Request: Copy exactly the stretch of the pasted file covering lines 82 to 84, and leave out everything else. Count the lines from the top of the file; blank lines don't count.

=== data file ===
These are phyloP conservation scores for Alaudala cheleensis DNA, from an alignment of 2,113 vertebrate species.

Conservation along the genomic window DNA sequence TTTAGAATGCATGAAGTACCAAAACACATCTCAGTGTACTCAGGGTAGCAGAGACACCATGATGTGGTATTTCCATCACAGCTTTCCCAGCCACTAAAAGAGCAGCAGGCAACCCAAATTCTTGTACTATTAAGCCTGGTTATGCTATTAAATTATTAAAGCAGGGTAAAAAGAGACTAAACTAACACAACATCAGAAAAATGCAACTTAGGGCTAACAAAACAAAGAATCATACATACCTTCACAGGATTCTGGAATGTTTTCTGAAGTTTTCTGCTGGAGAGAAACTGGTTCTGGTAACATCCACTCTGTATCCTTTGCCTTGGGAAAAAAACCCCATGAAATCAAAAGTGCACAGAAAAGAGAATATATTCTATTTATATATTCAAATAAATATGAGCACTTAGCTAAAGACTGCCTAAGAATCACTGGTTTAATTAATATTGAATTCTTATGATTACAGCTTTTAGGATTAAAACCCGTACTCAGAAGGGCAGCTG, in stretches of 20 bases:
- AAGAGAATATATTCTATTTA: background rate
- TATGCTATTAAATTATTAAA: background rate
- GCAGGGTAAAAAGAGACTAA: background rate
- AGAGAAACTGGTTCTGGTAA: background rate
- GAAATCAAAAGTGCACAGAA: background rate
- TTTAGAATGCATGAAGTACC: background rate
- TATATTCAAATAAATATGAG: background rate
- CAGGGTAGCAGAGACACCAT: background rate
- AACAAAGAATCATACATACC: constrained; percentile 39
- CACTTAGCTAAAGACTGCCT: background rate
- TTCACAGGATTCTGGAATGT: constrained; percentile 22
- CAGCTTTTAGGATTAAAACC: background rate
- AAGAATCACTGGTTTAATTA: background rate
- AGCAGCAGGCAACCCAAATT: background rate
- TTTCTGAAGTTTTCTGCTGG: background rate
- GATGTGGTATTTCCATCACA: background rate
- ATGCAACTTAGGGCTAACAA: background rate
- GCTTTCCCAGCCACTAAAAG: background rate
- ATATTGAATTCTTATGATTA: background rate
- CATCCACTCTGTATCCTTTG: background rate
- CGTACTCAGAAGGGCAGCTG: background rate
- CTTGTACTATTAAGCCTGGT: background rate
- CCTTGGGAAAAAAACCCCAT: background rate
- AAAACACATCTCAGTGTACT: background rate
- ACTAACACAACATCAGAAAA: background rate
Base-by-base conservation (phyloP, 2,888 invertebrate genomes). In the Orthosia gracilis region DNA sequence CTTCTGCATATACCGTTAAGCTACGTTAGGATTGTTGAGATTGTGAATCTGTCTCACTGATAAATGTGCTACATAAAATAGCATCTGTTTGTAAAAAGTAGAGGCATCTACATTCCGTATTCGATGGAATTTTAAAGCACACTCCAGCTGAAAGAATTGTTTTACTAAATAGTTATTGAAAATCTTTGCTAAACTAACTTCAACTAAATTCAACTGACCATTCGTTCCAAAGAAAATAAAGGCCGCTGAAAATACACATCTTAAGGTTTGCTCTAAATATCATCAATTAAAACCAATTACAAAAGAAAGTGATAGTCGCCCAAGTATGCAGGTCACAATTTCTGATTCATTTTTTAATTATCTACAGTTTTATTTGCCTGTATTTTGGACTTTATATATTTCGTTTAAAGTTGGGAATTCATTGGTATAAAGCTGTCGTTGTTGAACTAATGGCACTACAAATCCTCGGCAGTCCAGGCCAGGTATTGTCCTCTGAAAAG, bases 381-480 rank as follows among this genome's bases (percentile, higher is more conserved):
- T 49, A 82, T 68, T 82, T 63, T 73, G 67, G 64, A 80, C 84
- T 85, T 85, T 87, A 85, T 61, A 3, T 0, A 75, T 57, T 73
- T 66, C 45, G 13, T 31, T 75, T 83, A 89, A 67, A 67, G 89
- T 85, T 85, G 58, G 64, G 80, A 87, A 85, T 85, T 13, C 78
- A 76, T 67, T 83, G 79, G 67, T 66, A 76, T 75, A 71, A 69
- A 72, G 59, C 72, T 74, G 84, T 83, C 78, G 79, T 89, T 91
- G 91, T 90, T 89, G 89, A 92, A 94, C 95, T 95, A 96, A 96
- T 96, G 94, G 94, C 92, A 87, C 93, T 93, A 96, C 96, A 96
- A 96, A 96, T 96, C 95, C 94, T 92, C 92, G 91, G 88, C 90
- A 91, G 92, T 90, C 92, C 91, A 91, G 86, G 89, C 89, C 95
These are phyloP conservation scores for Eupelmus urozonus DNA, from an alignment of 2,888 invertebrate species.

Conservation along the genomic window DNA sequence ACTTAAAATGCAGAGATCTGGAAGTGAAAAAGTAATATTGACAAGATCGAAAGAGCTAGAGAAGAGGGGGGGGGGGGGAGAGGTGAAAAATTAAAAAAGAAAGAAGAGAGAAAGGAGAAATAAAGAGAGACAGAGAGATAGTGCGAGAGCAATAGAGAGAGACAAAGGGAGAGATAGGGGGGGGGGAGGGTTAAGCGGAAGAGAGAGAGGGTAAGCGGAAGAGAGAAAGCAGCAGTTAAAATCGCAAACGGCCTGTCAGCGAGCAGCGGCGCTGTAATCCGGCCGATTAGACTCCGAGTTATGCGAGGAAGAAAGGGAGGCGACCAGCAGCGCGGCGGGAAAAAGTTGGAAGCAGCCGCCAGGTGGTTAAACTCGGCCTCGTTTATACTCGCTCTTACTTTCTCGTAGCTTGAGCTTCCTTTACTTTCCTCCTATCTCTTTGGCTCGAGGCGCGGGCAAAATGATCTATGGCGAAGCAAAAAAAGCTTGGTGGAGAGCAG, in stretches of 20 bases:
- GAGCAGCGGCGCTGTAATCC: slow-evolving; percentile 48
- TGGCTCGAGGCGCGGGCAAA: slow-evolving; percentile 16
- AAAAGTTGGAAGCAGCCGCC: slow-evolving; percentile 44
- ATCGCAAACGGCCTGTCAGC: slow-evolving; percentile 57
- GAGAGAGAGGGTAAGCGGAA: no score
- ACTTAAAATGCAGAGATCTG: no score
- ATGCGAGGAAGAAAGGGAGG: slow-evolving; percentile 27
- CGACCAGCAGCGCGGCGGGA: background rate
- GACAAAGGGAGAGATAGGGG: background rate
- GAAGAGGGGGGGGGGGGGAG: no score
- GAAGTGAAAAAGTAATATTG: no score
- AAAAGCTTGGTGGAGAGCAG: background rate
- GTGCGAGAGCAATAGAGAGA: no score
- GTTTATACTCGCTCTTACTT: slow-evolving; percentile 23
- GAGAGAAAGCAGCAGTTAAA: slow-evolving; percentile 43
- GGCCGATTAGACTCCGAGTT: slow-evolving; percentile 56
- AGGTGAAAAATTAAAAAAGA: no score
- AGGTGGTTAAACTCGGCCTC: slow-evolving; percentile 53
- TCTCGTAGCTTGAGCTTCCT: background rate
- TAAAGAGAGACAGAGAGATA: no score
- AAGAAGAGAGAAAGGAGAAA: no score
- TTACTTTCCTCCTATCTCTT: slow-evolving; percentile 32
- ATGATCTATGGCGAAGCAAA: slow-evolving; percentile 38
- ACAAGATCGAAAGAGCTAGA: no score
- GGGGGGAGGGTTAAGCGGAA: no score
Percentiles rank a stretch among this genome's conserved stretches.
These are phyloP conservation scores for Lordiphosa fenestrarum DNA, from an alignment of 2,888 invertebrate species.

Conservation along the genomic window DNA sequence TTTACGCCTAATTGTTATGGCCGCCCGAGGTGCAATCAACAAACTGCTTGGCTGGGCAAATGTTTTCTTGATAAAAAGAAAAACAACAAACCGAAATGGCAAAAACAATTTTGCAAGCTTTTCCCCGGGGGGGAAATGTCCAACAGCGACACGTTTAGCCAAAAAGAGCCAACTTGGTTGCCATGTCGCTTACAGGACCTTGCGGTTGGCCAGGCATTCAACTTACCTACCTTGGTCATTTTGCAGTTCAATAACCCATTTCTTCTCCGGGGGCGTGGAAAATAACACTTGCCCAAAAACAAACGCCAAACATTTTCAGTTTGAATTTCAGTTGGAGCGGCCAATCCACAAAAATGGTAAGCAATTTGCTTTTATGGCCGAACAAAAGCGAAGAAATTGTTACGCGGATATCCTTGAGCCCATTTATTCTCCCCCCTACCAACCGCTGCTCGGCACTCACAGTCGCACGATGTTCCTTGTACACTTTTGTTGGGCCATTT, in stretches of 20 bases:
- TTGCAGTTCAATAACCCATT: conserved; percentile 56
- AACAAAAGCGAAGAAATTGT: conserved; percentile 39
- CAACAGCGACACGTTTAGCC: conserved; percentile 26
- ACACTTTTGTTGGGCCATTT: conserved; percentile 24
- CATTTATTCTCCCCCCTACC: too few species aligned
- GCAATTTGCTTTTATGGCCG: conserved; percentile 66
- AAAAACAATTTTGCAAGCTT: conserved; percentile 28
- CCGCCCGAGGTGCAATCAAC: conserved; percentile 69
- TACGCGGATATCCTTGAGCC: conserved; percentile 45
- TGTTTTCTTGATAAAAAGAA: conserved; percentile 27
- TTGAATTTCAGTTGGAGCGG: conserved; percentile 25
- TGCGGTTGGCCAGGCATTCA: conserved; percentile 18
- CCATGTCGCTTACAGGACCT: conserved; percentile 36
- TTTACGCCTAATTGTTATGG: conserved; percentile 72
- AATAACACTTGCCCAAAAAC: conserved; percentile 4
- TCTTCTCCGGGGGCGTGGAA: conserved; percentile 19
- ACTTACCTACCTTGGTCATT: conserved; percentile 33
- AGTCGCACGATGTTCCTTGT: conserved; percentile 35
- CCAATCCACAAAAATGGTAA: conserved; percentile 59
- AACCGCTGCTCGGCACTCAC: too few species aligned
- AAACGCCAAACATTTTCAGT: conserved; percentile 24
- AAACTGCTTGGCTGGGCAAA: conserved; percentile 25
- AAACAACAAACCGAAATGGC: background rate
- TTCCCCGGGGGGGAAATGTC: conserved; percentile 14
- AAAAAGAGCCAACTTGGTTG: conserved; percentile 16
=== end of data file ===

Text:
- TTTACGCCTAATTGTTATGG: conserved; percentile 72
- AATAACACTTGCCCAAAAAC: conserved; percentile 4
- TCTTCTCCGGGGGCGTGGAA: conserved; percentile 19